While Last Wednesday’s decisions by the US Supreme Court were a historical victory for the fairness and the rights of gay, lesbian, bi, trans, and queer Americans. The reality is that it doesn’t have a huge direct impact on as many people as some anticipated. The decision to refuse to decide the Prop 8 case affects only Californians and won’t impact PA couples at all. The DOMA case had actually less potential to impact PA couples- and as I predicted before the announcements, it has no impact of PA couples at all in practical terms.
The DOMA ruling has the greatest direct impact on those couples who live in the 13 states which allow same-sex marriage. These couples now have full Federal and State recognition of their relationships.
For PA couples the bottom line is no clearer than before the decision, and a lot more complex. Conceivably, a PA couple legally married in anther state, could now file a joint Federal income tax return. But there are parts of the state tax return that uses portions from the Fed return. Will the State which doesn’t recognize the marriage accept the portion from the joint Fed return? Not likely. For other Federal programs, the criteria is not uniform. Some programs use location-based criteria, so the fact that PA doesn’t recognize the marriage will still interfere with the couple’s ability to take advantage of any legal change brought by the ruling.
The DOMA ruling remains extremely important however, even if the direct impact on currently married couples is complicated. I fact, it is these decisions which insure that same-sex marriage can not be undone and will eventually be uniform across the entire country. That’s why the Religious Right and the other homo haters are so bent out of shape. They are now limited to trying to slow the acceptance of same-sex marriage, but they can ever stop it entirely. There wasn’t much chance before that they could stop it, but whatever chance existed has not totally evaporated. The only other avenue they have, is a Federal Constitution Ban on same-sex marriage which could never pass.
In addition, these two rulings together propel the marriage battle forward because there will be court cases borne from the complications these decisions raise. Proponents of Marriage Equality expected judicial decisions to be a primary component of the final win, and these decisions solidify that. Consider what has just happened in Michigan, where a judge, citing the recent Supreme Court’s DOMA ruling, is allowing a lesbian couple to sue the state over marriage rights. Could the same happen here in Pennsylvania? Eventually it will.
The DOMA ruling impacts the LGBTQ Community across the state in other ways as well. As a state without even basic nondiscrimination protections, the right to marry may not really be such a good thing. Imagine going into work after you have been legally married, only to be fired because you are gay. Marriage has a public component as the marriage license is a publicly announced document. As different locales across the state either provide nondiscrimination or they do not, marriage will be more accessible to some than to others. In every state that now has same-sex marriage, basic nondiscrimination was already present state-wide.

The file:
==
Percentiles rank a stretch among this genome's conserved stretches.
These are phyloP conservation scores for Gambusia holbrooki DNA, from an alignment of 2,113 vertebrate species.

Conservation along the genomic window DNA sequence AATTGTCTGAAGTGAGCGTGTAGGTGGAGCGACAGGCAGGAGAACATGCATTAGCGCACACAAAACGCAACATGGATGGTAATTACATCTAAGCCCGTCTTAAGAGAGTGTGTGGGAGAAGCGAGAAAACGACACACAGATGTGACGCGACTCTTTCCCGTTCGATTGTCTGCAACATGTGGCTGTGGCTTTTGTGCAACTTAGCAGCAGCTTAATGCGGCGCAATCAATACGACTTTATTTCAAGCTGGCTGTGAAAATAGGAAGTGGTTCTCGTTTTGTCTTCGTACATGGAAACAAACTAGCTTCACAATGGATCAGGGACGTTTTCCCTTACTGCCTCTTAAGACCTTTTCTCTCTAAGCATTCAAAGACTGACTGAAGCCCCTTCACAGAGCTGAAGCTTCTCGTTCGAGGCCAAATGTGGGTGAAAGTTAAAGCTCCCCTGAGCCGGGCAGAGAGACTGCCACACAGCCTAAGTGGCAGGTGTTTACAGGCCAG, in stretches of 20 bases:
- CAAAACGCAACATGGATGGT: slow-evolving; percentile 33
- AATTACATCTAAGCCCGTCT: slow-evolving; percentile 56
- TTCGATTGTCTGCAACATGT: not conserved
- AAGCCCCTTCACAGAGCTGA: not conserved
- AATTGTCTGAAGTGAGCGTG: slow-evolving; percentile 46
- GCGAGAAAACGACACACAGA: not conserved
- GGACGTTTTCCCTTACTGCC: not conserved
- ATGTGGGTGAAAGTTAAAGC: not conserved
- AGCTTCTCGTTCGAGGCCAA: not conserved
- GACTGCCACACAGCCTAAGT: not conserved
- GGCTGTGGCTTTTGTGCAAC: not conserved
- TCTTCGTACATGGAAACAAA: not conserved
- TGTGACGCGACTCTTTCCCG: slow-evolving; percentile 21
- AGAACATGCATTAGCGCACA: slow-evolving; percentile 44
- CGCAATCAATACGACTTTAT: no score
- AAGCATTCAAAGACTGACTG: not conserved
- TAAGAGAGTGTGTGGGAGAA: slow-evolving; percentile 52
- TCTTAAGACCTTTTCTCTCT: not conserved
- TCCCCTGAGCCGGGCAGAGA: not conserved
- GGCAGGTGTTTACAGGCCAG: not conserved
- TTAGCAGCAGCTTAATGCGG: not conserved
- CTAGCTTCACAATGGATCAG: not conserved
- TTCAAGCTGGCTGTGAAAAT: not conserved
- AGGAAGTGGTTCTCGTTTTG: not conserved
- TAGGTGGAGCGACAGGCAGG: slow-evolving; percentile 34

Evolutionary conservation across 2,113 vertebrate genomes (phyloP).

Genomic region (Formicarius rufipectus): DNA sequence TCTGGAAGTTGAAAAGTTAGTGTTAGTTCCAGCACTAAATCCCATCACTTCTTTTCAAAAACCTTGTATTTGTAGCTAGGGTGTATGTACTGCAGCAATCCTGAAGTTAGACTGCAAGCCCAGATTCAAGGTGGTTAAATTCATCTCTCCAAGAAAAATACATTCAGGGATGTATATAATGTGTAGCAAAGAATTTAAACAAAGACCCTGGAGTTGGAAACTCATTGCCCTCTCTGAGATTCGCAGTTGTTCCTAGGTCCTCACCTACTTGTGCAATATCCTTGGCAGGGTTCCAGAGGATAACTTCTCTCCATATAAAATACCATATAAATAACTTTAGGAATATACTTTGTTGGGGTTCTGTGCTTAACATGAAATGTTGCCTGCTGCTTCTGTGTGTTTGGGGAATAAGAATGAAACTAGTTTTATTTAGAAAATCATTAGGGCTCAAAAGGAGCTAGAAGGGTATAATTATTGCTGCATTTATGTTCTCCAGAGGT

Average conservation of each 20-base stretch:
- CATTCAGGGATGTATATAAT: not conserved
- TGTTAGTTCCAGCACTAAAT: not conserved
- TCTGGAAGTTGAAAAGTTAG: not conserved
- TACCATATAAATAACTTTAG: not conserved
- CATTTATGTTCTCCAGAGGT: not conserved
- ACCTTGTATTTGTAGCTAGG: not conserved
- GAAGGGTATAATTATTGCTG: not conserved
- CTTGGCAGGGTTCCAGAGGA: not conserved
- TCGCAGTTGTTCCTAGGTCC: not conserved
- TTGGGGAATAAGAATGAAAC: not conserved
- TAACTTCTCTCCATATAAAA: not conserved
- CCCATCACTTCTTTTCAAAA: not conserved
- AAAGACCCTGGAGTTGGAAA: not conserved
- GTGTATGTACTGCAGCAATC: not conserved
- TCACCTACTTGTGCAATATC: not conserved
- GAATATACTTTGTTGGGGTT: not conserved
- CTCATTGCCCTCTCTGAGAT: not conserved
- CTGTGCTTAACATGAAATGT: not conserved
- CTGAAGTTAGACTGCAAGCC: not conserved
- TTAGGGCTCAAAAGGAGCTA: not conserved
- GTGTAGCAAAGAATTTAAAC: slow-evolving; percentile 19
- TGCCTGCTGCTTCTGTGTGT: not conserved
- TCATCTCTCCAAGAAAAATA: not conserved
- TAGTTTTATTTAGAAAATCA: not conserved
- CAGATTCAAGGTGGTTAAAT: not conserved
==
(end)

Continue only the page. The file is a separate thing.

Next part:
The recent Supreme Court decisions therefore, create an opportunity for mobilization of the LGBTQ and allied supporting communities across the state to pass nondiscrimination. As the complexities of the legal issues faced by individuals as well as couples becomes more clear, the larger community’s awareness of the need for these rights grows exponentially. Will the community rally motivated by these recent wins and utilize that energy here in the state? I think it will.
Without a doubt, the family built upon a marriage is a model that most every straight person can understand. Even conservatives who are opposed to nondiscrimination protections as it is opposite of libertarian values, can grasp how dire it can be for a couple when one member is fired or denied a job; or when a new couple is refused housing. Indeed, the fight for Equal Rights is an intellectual effort of what things should or shouldn’t be. But talking about how real lives of individuals and couples are impacted, becomes a real way for anyone to grasp the down-to-earth ramifications of those ideas. Equality may be a tough concept for many to fight for, but believing that everyone deserves to be treated with fairness- that isn’t a concept at all. That’s something everyone can understand.
The DOMA ruling is actually far more broad than it may appear at first. There are two basis by which the Court could find DOMA unconstitutional, and interestingly, the Justices list both as their justification for finding DOMA section 3 unconstitutional. This deserves a blog post of its own, so I’ll write more about it later.
The last way the DOMA ruling will impact Pennsylvania couples may seem like the strangest, but in the long run it will be a benefit to those who believe in fairness for all couples. It probably isn’t news to anyone that there are some extreme anti-gay legislators and anti-gay opponents in our Keystone State. The DOMA ruling is so significant, that these groups will jump into offensive mode to do whatever they can desperately to try and slow any progress for the LGBTQ community. Their efforts and attacks will grow in voracity, intensity and extremism. As hurtful as this seems to some, it is a good thing, because the image of “what is fair” only becomes clearer as the hate-mongering and attacks grow. Pennsylvania is conservative, but many of the individuals across the state are more swayed by truth and fairness than by outrageous rhetoric and hateful lies and misinformation. In the most recent states to pass same-sex marriage, the use of real stories and truthful information paved the way to growing community support. The same will happen here in Pennsylvania.